One morning, not too long ago, I woke up with white privilege on my mind. It was the morning after a gathering of mostly white people at a friend’s house during which racist comments had been uttered, and I felt quite unsettled as I tried to sleep on my friend’s couch through the night. One person characterized a black woman we both knew as “talking like a white girl.” Another person told me, very matter-of-factly, that black people did not like dogs.
I had known this particular group of people for a few years, but had not been around them for awhile, and I wondered to myself if they had always said these types of things. Perhaps I simply swept them under the rug in the past. I am pleased to say that my level of social consciousness has risen considerably in recent years, so it is highly possible that I had previously overlooked racially ignorant commentary. However, at this point in my 24-year-old life, I cannot and will not tolerate any forms of racism, even if they are seemingly harmless words from people who probably do not know any better.
Those “seemingly harmless words” are the reason why thoughts of white privilege were swirling around my head long after the gathering had ended. Upon waking up, I attempted to initiate a candid and open discussion about it with my friends. They stared at me as if antennas were growing out of the top of my head… just completely baffled. They had never even heard of white privilege, so they surely had never recognized the role it played in their lives. My friends were college-educated women, but apparently had never stepped foot into an introductory women’s studies class. I tried my best to explain the concept.
White people (and people who appear to be white) take a number of things for granted. Going through life, they do not have to face the myriad assumptions and stereotypes that I encounter each and every day as a black woman. They are allowed to speak proper English and enjoy the company of canines without being judged or perceived as a race traitor. Whites have the luxury of being protected by police instead of being harmed or threatened by their presence. By now, hopefully you have heard about Trayvon Martin, the 17-year-old black boy who was shot and killed last month in a Sanford, Fla. gated community by an overzealous white and Hispanic neighborhood watch captain named George Zimmerman. Zimmerman claims his actions were in self-defense, but Martin was armed with only a bag of Skittles and a can of tea while Zimmerman carried a deadly weapon. Zimmerman, who has a previous criminal record, has yet to be arrested, and we all know if the roles were reversed, Martin would have been arrested in a heartbeat. Apparently, the mere act of being black, wearing a hoodie, and walking to the convenience store is now a criminal act punishable by death.
On a personal note, anytime I spot a cop car anywhere near me, my heart starts beating fast because I know that as soon as they see my brown skin and locked hair, before even opening my mouth, they will have formed certain opinions about me. In my life, it feels like people have tried to attribute almost everything about me to my race. I am fairly loud. I fancy myself a fantastic dancer. I love fried chicken (but watermelon I can do without). Let me be clear: none of the above has anything to do with me being born to black parents, but has everything to do with me being a human with traits that are uniquely me! Race is nothing more than a social construct created to label certain groups of people as inferior.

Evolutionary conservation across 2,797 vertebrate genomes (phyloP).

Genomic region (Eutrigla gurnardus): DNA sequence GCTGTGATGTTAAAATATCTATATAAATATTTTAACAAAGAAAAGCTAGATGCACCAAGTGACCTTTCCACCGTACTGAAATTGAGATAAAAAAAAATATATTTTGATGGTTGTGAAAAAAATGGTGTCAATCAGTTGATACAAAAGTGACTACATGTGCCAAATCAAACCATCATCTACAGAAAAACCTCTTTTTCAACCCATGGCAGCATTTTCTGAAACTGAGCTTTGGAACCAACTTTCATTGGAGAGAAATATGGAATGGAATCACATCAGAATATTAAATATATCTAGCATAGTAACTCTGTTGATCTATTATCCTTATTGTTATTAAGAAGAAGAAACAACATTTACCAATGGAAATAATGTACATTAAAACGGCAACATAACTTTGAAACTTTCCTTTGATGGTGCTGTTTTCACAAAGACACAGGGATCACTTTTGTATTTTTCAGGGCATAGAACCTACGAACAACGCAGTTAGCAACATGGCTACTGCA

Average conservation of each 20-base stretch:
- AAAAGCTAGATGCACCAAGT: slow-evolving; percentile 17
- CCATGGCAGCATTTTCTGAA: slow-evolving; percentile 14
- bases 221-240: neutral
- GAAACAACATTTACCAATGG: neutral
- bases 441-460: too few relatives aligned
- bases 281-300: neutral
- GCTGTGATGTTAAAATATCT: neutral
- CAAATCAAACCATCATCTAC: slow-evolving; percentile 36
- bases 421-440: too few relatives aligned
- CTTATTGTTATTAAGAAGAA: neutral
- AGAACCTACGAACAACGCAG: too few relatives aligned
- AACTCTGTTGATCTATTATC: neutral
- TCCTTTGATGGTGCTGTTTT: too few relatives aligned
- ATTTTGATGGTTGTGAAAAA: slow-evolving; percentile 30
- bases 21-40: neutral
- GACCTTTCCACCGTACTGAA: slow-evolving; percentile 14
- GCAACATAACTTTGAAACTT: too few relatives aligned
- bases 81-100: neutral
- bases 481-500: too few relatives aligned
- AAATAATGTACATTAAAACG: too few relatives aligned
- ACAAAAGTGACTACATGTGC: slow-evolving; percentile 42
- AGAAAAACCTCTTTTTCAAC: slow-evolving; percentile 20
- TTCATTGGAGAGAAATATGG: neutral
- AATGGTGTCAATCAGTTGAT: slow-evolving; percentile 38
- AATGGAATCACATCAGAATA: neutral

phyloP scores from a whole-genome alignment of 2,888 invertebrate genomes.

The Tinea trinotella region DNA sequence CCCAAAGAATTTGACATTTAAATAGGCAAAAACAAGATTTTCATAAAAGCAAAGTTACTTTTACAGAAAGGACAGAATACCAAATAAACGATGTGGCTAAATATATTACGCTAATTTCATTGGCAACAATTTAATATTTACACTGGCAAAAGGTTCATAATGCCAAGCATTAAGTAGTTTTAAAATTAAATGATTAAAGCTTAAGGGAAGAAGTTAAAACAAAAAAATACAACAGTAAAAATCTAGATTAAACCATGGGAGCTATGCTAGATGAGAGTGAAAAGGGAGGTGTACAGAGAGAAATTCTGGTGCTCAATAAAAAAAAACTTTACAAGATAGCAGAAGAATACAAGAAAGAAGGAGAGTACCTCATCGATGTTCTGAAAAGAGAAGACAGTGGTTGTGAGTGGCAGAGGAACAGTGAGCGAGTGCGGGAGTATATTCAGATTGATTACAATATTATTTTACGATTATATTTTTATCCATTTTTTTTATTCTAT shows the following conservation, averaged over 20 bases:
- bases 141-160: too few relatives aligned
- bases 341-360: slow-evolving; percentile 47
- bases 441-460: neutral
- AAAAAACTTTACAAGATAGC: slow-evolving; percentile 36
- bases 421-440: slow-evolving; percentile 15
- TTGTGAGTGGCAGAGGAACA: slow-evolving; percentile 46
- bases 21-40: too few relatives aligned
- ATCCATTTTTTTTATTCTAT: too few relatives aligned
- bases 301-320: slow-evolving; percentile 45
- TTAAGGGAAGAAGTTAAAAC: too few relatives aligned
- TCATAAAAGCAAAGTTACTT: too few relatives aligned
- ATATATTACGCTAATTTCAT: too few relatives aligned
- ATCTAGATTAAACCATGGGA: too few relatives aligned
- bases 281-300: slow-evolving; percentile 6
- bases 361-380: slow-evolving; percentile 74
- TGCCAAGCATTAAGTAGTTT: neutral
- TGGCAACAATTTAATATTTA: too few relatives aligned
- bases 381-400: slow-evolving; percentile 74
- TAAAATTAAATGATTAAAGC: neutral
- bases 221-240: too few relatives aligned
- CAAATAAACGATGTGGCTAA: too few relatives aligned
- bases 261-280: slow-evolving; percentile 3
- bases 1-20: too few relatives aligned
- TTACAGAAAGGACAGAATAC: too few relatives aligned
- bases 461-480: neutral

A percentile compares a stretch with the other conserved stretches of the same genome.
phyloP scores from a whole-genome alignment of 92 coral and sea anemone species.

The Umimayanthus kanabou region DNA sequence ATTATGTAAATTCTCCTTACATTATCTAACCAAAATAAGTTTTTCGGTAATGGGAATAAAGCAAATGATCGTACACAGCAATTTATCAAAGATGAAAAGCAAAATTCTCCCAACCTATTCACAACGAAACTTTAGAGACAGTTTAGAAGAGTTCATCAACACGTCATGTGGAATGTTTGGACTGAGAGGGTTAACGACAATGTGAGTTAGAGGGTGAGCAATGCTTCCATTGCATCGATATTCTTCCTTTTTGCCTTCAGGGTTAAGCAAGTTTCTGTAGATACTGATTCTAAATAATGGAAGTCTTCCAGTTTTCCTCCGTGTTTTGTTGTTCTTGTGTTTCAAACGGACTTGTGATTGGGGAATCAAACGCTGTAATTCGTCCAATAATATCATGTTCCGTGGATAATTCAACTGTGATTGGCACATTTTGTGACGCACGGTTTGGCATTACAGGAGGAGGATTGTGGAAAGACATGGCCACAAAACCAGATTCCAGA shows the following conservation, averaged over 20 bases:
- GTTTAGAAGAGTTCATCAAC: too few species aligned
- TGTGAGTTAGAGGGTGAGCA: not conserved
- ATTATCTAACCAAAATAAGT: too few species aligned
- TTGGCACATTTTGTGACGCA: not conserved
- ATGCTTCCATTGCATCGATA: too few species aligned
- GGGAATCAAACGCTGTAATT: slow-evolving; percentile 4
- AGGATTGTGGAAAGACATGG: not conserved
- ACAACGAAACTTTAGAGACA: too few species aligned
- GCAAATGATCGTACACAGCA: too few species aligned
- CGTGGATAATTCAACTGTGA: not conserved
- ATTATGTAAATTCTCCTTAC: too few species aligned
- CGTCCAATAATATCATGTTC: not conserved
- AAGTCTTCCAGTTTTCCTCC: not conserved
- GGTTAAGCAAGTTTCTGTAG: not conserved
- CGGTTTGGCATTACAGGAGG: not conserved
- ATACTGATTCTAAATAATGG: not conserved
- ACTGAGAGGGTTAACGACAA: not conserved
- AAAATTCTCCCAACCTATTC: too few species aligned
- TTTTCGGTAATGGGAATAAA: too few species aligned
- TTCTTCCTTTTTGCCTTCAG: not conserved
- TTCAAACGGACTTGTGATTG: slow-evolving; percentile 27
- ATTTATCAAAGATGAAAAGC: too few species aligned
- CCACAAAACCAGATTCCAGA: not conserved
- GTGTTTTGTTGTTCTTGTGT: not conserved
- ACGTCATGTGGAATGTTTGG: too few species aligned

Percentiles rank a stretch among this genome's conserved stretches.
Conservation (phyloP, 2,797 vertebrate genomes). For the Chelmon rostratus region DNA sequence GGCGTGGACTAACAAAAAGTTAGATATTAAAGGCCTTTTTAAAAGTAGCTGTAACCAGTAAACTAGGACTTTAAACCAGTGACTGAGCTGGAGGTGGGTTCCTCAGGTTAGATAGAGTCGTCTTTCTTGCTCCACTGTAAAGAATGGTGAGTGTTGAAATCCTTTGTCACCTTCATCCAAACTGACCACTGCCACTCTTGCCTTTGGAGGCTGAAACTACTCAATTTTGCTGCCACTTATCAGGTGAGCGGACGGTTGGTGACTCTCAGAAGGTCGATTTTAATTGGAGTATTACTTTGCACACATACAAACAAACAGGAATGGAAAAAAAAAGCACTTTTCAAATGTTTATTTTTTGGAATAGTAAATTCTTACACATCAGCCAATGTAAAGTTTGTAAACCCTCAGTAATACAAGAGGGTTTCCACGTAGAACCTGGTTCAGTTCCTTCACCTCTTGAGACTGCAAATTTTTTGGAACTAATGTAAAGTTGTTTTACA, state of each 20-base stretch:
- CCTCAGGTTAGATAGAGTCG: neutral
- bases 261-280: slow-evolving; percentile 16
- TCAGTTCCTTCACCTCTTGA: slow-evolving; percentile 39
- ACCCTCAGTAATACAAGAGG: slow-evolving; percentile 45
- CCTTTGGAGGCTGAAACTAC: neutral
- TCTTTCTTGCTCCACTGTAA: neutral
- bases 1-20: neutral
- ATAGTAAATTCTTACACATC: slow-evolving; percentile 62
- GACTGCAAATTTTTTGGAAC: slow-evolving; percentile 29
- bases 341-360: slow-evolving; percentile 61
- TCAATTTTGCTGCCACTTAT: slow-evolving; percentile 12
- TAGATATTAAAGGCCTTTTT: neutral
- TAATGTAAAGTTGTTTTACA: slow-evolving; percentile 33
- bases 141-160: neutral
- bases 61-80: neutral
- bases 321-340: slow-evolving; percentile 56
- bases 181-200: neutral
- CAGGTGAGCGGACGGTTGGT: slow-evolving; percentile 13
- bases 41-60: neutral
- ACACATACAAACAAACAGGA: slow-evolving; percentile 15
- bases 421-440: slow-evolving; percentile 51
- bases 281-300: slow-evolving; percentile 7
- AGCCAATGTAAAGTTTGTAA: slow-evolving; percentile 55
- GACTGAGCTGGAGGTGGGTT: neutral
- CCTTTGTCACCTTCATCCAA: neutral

To walk into a room tabula rasa style, as a totally blank slate… how would it feel? How could it feel? I will never receive that privilege because of the color of my skin. The girls I tried to educate about white privilege on that fateful morning later told others that I had woken up and immediately started going on about “white power.” They saw no distinction between power and privilege. “White power” is a concept that groups such as the Ku Klux Klan rally around, and I do not believe that any of my white friends or acquaintances are involved in any type of hate organizations. Also, I do not believe they think only white people should possess power in our country. However, they cannot change the fact that white has been right in this country for hundreds of years or the fact that our culture is dominated by white standards. If you happen to be white and you happen to be reading this piece of writing, be grateful for the privileges that your skin color affords you. There is absolutely no reason for self-loathing because you did not choose to be white anymore than I chose to be black. Being proud of who you are is important no matter what color you are, but always be aware of your inherent privilege in the world because it is not available to everyone, including me.
Published on ThoughtCatalog.com, March 24, 2012, http://thoughtcatalog.com/2012/trayvon-martin-and-white-privilege/